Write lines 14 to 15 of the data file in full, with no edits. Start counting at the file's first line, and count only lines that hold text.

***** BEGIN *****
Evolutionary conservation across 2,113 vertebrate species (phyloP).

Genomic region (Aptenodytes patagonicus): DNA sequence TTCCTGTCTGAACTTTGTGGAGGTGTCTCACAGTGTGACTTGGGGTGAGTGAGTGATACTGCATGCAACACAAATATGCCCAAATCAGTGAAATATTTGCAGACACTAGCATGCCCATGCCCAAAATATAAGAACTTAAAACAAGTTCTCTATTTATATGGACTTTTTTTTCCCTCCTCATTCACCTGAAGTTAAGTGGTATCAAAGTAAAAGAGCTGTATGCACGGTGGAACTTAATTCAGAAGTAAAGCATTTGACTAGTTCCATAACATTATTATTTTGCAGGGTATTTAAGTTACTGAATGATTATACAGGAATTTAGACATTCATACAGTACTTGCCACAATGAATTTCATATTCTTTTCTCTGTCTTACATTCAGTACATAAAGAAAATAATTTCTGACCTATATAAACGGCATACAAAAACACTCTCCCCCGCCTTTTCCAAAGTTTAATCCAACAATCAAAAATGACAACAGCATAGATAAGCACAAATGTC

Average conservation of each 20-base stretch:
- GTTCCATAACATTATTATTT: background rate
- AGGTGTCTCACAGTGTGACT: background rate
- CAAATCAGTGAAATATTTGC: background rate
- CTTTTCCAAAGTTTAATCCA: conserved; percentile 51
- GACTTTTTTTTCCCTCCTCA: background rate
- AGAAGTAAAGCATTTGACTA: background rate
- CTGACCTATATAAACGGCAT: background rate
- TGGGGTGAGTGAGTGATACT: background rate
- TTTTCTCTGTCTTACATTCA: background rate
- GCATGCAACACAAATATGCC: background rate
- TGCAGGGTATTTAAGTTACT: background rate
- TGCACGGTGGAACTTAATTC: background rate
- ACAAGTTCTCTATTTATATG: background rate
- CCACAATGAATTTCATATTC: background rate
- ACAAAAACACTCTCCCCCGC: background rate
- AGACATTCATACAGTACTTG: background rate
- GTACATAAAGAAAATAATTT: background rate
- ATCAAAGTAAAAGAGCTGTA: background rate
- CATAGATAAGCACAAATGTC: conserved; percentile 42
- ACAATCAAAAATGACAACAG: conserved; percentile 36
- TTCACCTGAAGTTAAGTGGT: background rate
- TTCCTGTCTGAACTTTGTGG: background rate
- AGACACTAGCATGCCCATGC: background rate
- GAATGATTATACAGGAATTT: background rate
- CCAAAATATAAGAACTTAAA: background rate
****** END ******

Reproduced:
- TGCAGGGTATTTAAGTTACT: background rate
- TGCACGGTGGAACTTAATTC: background rate